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Re: Fixing graylisting [was TBR]

2007-11-13 13:33:37

John Leslie wrote:
Dave Crocker <dhc(_at_)dcrocker(_dot_)net> wrote:
John Leslie wrote:

The "fix" Doug and I put into TBR is to extend the time to formal
handoff, by any amount the receiving mail system may choose, which
accomplishes much of what keeping the TCP connection open would -- at
a far smaller cost (the queue of URIs could be written to disk, for
one example).
Although only a near-term, tactical benefit, greylisting directly
impacts mail from bad actors.

   I wouldn't describe it as "only near-term". I don't notice folks
abandoning graylisting in droves. When graylisting is used to buy time
to gather enough reputation information, its long-term benefit can be

Try ignoring my reference to 'near-term' here.

My intended focus was on the direct impact on bad actors. That's what needs the attention.

Its serious downside is that it also impacts first-time mail from good

   First-time email from originators who haven't yet developed a
reputation, alas, _deserves_ to be delayed.

Nicely cavalier.

In contrast, your scheme will only be used for mail from good actors.

   That's not as certain as you think. Many spammers seem to choose
their customers for stupidity, and such customers might well believe

In the presence of meaningful reputation services, please provide some empirical support for the claim that bad actors use those services.

that the spammer has delivered on their promise merely by delivering
the TBR. In any case, we cannot _assume_ only good actors will use

Turns out we can, for the reasons others have cited.

This is exactly the mail that does *not* need to be held up.
   The mail which "does not need to be held up" is mail from well-known
and trusted senders. Anything else may well be abusive in someone's
eyes. Hopefully, graylisting won't be applied to the first kind.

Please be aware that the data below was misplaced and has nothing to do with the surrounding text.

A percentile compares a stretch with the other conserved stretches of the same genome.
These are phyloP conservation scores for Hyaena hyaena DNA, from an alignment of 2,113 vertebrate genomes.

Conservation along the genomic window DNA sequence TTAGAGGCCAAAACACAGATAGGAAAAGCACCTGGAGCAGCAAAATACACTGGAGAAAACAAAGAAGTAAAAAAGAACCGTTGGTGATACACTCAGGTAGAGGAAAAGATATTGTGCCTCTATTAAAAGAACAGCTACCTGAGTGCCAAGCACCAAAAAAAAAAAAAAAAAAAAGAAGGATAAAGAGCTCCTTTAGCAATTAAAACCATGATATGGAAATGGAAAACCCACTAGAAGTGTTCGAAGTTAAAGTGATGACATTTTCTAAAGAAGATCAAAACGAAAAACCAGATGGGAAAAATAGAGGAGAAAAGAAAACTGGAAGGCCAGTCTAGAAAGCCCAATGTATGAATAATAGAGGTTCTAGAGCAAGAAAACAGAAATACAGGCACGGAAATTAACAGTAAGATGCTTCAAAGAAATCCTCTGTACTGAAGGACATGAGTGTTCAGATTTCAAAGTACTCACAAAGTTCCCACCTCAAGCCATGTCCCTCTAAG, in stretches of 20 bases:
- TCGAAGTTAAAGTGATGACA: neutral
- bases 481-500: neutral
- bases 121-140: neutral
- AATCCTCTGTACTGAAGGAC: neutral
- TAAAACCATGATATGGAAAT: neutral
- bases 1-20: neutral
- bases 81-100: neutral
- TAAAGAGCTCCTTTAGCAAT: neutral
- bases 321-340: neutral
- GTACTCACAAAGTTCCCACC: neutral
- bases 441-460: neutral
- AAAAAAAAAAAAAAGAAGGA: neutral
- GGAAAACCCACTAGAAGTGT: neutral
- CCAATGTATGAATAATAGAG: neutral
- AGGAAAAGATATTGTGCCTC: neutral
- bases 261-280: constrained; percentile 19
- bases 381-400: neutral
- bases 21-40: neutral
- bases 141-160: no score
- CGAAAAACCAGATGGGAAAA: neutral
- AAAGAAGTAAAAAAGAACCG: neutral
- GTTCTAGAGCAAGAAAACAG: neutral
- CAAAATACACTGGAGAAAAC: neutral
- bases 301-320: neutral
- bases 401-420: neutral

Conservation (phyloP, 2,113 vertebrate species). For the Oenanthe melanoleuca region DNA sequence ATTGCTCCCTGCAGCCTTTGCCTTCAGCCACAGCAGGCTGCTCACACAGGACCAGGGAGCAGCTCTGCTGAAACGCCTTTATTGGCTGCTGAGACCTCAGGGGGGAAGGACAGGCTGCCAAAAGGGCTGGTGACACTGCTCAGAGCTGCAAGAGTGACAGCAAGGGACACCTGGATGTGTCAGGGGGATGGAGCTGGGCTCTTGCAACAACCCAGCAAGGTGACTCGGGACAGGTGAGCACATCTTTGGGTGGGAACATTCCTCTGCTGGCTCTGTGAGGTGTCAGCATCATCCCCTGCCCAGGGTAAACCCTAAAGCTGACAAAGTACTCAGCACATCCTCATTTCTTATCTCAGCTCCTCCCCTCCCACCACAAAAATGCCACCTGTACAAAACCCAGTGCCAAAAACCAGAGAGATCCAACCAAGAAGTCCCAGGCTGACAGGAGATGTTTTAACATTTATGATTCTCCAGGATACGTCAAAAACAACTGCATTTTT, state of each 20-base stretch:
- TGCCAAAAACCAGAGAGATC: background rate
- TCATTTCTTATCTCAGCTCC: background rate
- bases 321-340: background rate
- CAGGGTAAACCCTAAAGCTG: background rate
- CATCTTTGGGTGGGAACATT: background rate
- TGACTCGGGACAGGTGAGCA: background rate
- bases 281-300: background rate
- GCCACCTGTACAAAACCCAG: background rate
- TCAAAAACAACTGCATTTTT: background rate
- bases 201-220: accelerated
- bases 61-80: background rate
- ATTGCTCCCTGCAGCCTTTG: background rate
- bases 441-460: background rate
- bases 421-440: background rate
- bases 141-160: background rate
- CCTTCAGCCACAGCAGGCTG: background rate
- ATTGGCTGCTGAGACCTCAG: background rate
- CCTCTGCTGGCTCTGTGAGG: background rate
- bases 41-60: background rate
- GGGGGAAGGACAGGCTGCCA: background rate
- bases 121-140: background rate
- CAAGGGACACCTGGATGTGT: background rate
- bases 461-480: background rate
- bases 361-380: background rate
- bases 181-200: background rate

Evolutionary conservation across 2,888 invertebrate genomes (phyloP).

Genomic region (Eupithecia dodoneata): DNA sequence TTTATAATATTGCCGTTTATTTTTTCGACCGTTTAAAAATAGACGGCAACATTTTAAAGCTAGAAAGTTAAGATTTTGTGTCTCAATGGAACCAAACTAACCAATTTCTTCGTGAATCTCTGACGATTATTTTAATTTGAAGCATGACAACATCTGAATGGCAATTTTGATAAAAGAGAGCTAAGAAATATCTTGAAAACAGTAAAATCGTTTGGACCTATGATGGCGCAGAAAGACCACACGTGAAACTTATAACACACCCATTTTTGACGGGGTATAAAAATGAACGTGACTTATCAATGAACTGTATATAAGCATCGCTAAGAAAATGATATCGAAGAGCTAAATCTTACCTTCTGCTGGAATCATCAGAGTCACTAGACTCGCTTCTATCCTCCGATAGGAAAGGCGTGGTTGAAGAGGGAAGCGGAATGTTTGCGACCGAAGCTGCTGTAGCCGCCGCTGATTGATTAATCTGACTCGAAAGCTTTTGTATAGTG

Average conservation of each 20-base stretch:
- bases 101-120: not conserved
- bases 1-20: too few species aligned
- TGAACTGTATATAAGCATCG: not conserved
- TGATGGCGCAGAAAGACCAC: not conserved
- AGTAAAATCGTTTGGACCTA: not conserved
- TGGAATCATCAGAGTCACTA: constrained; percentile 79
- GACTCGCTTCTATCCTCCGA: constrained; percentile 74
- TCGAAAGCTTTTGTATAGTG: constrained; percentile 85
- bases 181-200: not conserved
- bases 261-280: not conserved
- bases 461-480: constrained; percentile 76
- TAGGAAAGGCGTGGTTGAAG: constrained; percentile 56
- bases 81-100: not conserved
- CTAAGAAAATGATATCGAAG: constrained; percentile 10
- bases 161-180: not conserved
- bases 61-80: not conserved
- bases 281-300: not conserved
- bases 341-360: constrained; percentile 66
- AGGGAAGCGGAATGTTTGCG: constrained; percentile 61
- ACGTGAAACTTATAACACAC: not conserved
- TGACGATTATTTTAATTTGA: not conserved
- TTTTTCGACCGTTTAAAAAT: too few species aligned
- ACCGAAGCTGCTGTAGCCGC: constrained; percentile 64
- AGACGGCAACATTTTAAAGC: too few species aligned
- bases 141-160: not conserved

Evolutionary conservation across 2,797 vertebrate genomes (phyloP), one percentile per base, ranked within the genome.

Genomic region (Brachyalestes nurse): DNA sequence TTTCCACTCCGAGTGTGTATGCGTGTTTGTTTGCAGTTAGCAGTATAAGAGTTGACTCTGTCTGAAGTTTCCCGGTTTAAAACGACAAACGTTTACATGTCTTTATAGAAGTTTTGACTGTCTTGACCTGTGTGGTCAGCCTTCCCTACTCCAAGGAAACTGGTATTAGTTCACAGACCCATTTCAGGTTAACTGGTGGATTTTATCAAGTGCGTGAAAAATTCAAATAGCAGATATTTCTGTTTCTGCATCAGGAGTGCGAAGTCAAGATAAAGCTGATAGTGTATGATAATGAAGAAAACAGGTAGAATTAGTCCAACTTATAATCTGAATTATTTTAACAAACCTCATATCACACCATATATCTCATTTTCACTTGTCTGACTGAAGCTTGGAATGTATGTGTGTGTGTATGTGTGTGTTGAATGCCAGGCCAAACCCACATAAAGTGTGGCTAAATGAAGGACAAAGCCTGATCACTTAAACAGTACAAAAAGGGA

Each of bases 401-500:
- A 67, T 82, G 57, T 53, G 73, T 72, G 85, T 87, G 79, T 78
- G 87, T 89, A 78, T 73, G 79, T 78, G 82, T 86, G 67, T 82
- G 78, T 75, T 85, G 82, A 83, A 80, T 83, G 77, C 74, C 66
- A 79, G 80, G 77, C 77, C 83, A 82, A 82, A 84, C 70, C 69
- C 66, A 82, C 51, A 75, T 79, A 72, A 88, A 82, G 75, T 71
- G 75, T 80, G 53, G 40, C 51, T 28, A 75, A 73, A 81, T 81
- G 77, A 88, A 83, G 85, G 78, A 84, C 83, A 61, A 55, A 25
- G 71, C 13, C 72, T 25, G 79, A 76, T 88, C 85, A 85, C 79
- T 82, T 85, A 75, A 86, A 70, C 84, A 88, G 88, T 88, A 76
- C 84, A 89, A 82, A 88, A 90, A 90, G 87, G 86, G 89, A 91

Did you by any chance notice that you did not refute the concern I raised?

So the mechanism increases delay

   Measurably, probably; perceptibly, probably not.

Again, absent empirical data, that's a dangerous assumption.

and at least doubles the transaction load for mail from good actors,

   I continue to ask you for the basis of this calculation. I'm _not_
going to guess what you mean by this, Dave!

I explained it in a private note.  Now publicly:

SMTP is a single session that delivers a message. That's a "transaction". Within SMTP are protocol exchanges. They also constitute transactions, but at a different level.

The proposed scheme requires a minimum of two sessions, thereby at least doubling the higher-level transaction cost. Since the proposal seems to retain the same number of within-SMTP protocol exchanges (swapping DATA for the URL citation), there's no saving at the micro-level, but there is the addition of whatever protocol exchanges are needed for the follow-on fetching. I gather that is, at the least, and HTTP connection and FETCH.

Protocol exchanges and sessions create their own costs, in packet switching worlds, separate from raw bandwidth requirements. They draw from a different performance budget and often are the higher cost. At a minimum, think of a satellite channel. Might have very high bandwidth, but delay always sucks. Transaction overhead is like the cost of that satellite delay. Separate from bandwidth.

ESMTP added options in a way that careful avoided adding even one protocol exchange round-trip. That's how important this issue was considered amongst the email protocol community.

By contrast, the current proposal adds 100% or more round-trips with no certainty of massive benefit. And I suggest that anything this expense pretty much needs a certified guarantee of massive benefit.

   With the spam load generally acknowledged to be 90% or more, it
would be a major victory to _have_ a mechanism used only by good

If you are looking to created a trusted infrastructure, there are more efficient ways to do it.

For example, define SMTP over a new port, with required authentication by client SMTP sites, and whatever other trust-related capabilities are deemed appropriate. Servers that support the new port publish an MX-like record.

That that approach that will require some sort of client certification is pretty much the same problem we are already tackling, albeit with a different twist.

Where is the benefit, here?

   There isn't only one benefit. Greylisting without encouraging a
doubling of SMTP traffic would be a benefit.

Greylisting doubles SMTP traffic for first-timers.

Your scheme at least doubles total transaction traffic for all good-guys, 

Smoothing network load
by scheduling TBR retrievals would be another.

Traffic management by imposing arbitrary overhead is not generally held in high regard.

There's the benefit
of having a mechanism available to those who must work from Cable
Internet addresses which are increasingly blacklisted. And please
don't forget the benefit of transferring an immutable message text.

This suggests that you are trying to fix IP Address-based trust, just as the industry is attempting to move to Domain Name-based trust.


  Dave Crocker
  Brandenburg InternetWorking